On the eve of war in January 1991, CCR filed suit to force the Pentagon to provide journalists and media outlets with full access to the Gulf war story. Plaintiffs included the Nation, Harpers, Mother Jones, Village Voice, Pacifica Radio News, Sydney Schanberg, William Styron and E.L. Doctorow.
Plaintiffs alleged that once the troop buildup in the Gulf began in August 1990, the Pentagon sponsored certain correspondents and paid for their travel expenses; intervened with Saudi officials to expedite visas and transit papers for those particular journalists; and limited access to military bases and personnel. After fighting commenced, the Pentagon clamped strict access limitations on the press, restricting coverage to pools escorted by the military. Government public relations officers manipulated and expunged the words and ideas in news stories for publication, citing “security” reasons as justification. These access restrictions violate a long tradition in which journalists have always freely accompanied U.S. armed forces into battle. The 1983 Grenada invasion shattered this freedom; the press was not allowed into Grenada until the invasion was over. A 1984 military panel recommended that if created, press pools be as large as possible and be promptly disbanded for full open coverage, but the Pentagon ignored the recommendations, as well as the Defense Secretary’s order for their enforcement. The U.S. invaded Panama without activating the press pool in time. While preparing for the Gulf war, the Pentagon disregarded post Panama recommendations of its own investigator, and made no secret of its objective to censor virtually all news coming out of the Gulf by controlling the movement and access by individual reporters and the press pool.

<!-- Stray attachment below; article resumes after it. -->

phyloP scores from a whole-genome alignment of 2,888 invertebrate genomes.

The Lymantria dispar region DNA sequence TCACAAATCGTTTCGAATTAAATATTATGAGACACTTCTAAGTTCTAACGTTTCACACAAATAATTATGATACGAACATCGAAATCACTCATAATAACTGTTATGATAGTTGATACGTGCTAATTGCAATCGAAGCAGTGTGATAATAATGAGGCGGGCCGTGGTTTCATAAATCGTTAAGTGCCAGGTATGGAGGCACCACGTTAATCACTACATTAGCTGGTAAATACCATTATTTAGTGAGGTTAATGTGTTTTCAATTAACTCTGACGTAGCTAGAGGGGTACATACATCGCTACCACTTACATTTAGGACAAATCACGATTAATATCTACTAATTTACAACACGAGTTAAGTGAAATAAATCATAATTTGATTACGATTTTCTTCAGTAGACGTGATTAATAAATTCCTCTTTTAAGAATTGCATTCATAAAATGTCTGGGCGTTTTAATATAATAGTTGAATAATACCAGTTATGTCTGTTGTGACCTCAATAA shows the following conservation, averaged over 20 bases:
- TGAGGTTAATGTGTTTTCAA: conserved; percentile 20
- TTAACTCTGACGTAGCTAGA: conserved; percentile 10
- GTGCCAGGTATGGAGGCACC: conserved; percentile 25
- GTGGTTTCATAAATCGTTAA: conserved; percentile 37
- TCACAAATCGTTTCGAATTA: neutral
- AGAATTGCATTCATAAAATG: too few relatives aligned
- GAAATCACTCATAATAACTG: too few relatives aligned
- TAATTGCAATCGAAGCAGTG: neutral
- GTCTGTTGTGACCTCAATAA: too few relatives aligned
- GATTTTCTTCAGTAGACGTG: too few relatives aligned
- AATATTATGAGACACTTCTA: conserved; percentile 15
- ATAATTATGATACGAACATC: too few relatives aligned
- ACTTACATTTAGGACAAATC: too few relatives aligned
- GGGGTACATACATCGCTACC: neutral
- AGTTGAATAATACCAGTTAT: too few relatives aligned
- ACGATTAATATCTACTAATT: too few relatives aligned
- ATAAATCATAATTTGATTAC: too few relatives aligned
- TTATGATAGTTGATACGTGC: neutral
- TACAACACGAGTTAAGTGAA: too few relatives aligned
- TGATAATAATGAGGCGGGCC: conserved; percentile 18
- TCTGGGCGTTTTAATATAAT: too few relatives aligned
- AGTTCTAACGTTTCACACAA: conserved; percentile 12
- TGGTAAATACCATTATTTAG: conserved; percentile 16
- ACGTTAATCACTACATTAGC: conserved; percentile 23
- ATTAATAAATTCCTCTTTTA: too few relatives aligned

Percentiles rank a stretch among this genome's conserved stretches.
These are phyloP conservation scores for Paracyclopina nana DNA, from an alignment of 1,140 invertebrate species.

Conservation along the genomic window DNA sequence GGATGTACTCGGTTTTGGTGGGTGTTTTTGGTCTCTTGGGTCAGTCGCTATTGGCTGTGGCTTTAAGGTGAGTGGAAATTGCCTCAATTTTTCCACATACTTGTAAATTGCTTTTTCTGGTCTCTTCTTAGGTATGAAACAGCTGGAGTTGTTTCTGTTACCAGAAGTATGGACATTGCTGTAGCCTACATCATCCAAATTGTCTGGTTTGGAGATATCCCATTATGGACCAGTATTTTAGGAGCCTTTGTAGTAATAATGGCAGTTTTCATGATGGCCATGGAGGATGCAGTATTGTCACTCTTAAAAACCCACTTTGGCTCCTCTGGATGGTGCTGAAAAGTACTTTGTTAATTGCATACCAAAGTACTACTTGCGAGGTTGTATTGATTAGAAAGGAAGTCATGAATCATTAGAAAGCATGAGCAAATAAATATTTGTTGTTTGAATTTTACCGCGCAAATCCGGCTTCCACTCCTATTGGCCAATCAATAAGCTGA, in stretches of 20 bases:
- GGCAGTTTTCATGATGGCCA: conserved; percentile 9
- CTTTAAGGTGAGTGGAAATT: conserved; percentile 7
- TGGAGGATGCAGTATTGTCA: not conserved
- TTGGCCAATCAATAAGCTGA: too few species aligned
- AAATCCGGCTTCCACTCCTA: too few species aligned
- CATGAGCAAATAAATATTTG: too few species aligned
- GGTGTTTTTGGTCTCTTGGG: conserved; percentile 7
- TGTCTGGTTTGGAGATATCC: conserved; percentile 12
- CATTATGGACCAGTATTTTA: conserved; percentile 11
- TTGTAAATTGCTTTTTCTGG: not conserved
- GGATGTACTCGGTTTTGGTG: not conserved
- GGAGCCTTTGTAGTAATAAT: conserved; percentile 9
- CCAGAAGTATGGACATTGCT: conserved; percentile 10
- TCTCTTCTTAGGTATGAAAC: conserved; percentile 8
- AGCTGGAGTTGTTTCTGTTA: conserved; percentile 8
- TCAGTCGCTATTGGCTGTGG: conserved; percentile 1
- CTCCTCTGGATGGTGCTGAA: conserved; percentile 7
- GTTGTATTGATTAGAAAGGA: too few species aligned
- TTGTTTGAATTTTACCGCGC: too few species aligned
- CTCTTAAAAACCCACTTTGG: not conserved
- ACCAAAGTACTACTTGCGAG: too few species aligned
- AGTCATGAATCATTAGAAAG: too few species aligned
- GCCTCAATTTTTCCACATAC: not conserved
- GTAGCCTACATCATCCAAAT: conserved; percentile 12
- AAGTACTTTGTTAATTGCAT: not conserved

The government tried to have the suit dismissed on February I, 1991, and CCR countered on February 20 with a demand for a preliminary injunction. On March 5, two days before the case was to be heard by the court, the Pentagon withdrew all press restrictions.
On April 16, 1991, the court dismissed the case on the grounds that the fighting had ended, and that the content of the next set of war-time press regulations could not be ascertained. However, it also ruled that the President’s war powers do not suspend freedom of the press and that the courts can adjudicate conflicts between the press and the military. CCR attorneys believe that these rulings may pave the way for a legal challenge to the restrictions should the Pentagon revive them.
Franklin Siegel, Frank E. Deale, Morton Stavis, David Cole, and Michael Ratner